Artem Dzyuba fended off several Scotland defenders to score his second goalScotland conceded four goals in 27 second-half minutes in Moscow as their slender hopes of automatic Euro 2020 qualification were finally extinguished by a dominant Russia.Steve Clarke’s side held out for almost an hour before Artem Dzyuba netted, and the striker took his tally…
Scotland conceded four goals in 27 second-half minutes in Moscow as their slender hopes of automatic Euro 2020 qualification were finally extinguished by a dominant Russia.
Steve Clarke’s side held out for almost an hour before Artem Dzyuba netted, and the striker took his tally to 23 – the same total as the whole Scotland squad – after Magomed Ozdoev’s fierce strike. Aleksandr Golovin made it 4-0 late on.
Scotland took 74 minutes to muster a shot and have now scored three goals – and lost 14 – in Clarke’s five games.
They remain fifth in Group I – below Cyprus and Kazakhstan – and can no longer finish in the top two spots to secure a finals berth.
However, they can still qualify for their first major tournament since 1998 via the Euro 2020 play-offs, which begin in March, having earned the chance to progress by winning their Nations League group last year.
Clarke’s men host the group’s basement side San Marino on Sunday, before ending their forlorn campaign against Cyprus and Kazakhstan next month.
‘Cruel dissection of Scotland’s performance’
Scotland were lulled into a false sense of security by a passive Russian performance for almost an hour of this match.
There were signs in that period that perhaps the Scots had learned lessons in recent chastening defeats by Russia and Belgium. But it soon became apparent the hosts had been waiting for the moment to up the ante, which they did with a vengeance in 13 second-half minutes.
Dzyuba was their tormentor-in-chief, bullying the hapless Scotland defence and in particular Charlie Mulgrew, who was held off by the bustling striker as he hooked the first goal over his head and beyond David Marshall’s outstretched hand from Golovin’s corner.
Three minutes later, the game was as good as finished when the ball was worked back to Ozdoev and from around 30 yards he arrowed a powerful drive past the Scotland goalkeeper.
The Russian third – Dzyuba’s second – was the Scotland defence at its worst. Mario Fernandes made his way unmarked to the byeline, heading the ball back to the striker, who held off Mulgrew’s attempted challenge to knock it nonchalantly into the net.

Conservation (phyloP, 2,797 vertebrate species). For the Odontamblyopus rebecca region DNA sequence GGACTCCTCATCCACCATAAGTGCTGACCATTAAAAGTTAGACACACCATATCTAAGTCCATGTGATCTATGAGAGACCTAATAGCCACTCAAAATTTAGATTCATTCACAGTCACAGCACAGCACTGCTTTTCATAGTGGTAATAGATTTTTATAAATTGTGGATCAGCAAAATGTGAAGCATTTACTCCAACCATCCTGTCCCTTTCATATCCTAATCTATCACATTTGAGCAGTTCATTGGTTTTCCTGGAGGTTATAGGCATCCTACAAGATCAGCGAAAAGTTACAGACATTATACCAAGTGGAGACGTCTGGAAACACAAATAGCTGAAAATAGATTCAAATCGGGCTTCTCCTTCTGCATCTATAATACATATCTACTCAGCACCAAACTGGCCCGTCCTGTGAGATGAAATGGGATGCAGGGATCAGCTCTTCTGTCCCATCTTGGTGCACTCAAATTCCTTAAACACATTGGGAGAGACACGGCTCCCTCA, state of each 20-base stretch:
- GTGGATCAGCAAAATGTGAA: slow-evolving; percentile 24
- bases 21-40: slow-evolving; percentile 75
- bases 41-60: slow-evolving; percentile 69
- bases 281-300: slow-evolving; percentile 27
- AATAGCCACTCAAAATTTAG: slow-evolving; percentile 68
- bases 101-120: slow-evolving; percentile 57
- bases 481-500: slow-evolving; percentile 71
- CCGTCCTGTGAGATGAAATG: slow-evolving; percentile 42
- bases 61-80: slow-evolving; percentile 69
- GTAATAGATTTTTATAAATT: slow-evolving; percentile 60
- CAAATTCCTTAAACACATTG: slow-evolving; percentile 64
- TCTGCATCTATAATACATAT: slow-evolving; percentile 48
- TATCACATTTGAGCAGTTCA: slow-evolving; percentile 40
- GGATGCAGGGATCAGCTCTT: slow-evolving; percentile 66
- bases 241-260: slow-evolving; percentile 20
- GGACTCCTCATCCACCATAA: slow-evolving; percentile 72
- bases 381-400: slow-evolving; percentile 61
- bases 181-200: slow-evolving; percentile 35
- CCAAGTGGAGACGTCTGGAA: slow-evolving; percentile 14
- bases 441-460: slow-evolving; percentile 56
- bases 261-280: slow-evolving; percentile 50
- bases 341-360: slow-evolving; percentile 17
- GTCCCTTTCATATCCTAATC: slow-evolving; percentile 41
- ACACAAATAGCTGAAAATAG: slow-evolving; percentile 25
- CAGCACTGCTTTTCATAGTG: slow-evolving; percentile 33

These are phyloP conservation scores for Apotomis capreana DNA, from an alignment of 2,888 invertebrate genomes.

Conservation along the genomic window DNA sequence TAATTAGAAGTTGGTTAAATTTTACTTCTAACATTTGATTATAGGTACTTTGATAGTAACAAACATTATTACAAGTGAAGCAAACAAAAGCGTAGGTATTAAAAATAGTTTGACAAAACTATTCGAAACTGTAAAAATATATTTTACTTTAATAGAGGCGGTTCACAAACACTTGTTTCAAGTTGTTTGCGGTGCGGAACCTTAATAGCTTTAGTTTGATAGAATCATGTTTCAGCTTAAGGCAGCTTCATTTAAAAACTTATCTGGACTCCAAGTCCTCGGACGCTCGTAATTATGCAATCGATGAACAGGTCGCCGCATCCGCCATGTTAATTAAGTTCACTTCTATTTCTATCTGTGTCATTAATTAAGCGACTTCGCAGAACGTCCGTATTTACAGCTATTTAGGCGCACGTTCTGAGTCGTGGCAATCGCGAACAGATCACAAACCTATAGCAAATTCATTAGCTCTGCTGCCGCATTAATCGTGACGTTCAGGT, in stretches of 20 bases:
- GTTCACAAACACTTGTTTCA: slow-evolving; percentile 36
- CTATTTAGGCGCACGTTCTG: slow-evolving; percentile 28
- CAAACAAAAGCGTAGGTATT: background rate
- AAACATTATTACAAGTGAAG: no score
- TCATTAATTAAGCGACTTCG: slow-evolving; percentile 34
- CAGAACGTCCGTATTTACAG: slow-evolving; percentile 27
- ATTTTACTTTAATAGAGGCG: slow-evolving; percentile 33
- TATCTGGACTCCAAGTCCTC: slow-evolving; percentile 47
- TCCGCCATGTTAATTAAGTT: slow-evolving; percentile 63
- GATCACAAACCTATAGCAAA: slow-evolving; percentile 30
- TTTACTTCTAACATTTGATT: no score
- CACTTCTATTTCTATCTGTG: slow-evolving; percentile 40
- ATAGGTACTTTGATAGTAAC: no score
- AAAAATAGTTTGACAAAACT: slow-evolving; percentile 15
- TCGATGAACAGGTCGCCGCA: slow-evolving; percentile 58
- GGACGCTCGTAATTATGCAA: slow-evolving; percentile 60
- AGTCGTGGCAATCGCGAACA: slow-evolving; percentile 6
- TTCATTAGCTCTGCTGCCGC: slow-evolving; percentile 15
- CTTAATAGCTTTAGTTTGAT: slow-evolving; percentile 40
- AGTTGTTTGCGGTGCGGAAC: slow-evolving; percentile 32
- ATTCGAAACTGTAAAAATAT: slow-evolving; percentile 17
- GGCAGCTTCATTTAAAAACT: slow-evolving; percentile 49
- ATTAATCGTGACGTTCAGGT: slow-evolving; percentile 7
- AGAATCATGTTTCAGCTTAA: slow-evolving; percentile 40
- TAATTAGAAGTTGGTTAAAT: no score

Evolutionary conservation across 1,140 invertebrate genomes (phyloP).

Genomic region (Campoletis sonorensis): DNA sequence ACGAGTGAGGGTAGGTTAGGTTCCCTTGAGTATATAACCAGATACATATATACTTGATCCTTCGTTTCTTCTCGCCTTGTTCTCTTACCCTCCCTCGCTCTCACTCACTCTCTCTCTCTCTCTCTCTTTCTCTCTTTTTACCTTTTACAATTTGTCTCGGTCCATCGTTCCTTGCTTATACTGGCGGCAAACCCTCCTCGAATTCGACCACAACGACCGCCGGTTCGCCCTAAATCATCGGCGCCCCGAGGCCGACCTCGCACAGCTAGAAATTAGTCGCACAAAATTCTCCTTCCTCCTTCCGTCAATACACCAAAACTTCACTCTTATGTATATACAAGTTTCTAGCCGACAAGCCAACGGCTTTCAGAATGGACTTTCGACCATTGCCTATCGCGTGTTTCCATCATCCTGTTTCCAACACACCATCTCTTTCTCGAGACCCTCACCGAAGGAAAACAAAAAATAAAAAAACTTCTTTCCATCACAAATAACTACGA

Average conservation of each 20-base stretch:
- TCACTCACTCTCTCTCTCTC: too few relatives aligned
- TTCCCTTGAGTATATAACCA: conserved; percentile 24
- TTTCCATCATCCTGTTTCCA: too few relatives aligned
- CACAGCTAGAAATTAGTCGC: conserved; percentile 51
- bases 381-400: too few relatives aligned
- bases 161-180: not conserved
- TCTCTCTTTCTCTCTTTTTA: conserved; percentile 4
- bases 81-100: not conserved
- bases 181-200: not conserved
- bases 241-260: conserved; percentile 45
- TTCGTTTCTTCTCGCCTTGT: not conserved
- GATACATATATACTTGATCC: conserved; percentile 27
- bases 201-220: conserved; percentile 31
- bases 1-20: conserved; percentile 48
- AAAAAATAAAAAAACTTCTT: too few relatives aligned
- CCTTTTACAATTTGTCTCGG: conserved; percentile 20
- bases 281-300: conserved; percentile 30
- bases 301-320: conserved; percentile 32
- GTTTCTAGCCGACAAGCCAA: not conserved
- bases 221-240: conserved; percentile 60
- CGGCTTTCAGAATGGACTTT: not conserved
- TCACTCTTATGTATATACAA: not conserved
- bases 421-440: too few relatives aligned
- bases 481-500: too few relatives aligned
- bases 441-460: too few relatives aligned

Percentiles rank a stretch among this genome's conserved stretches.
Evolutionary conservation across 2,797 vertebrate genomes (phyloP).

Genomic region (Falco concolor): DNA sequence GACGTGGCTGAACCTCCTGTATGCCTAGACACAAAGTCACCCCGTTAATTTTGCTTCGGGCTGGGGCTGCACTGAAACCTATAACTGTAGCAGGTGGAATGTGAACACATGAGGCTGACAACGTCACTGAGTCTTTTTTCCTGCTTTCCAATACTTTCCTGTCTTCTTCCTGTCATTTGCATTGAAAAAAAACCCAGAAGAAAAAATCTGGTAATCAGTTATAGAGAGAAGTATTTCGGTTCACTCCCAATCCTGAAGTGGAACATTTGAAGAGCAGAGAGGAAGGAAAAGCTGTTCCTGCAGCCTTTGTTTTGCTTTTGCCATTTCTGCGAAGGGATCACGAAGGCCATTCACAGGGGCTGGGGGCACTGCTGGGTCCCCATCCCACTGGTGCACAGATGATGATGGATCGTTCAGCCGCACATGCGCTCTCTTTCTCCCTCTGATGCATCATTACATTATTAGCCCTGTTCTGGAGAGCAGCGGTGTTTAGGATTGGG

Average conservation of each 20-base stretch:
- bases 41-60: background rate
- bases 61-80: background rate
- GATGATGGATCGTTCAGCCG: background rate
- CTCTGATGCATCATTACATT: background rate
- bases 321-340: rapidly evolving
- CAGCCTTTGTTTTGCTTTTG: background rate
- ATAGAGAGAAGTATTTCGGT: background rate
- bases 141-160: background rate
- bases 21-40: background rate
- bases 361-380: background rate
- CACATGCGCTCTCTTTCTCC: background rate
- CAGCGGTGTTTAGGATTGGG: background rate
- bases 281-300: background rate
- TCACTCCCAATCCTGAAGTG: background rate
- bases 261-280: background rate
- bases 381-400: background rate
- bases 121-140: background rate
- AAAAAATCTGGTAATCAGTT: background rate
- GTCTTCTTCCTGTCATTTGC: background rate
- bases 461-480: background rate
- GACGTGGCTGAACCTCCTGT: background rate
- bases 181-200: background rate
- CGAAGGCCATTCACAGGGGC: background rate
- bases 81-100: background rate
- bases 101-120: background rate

It was a ruthless, almost cruel dissection of what had threatened to look like a half-decent Scotland performance. But any positivity temporarily garnered in a goalless first half was utterly erased when the constant menace of Golovin grabbed a fourth, firing across Marshall and in off a post.
Clarke had pronounced pre-match that he was looking for maximum points from the final four qualifiers, but that looked naive as his team were ripped asunder.
Few quibbled with his appointment and his early run of fixtures has been a thankless one, but it is difficult to overstate the magnitude of the task facing him to turn around the fortunes of a bedraggled squad.
Man of the match – Artem Dzyuba
For sheer creativity, Golovin pushed Dzyuba hard for the accolade, but the striker’s two goals just edges him ahead of his team-mate.
The 6ft 5in forward’s power and skill are a fearsome combination, particularly against a defence as malleable as the Scots’. He struck the bar with another audacious effort and few would have begrudged him a hat-trick on a night he tormented the life out of the Scotland backline.
- Scotland have conceded an average of 2.8 goals per game under Steve Clarke
- Russia remain unbeaten against Scotland (P4 W2 D2 L0), with all four matches coming in Euro qualifiers, winning each of the last two
- Scotland have lost four consecutive matches in all competitions for the first time since 2004, under Berti Vogts
- Russia have won 10 of their last 11 qualifying matches, losing only against Belgium in March
- Only Israel’s Eran Zahavi (10) has scored more goals in qualifying so far than Russia’s Artem Dzyuba (8).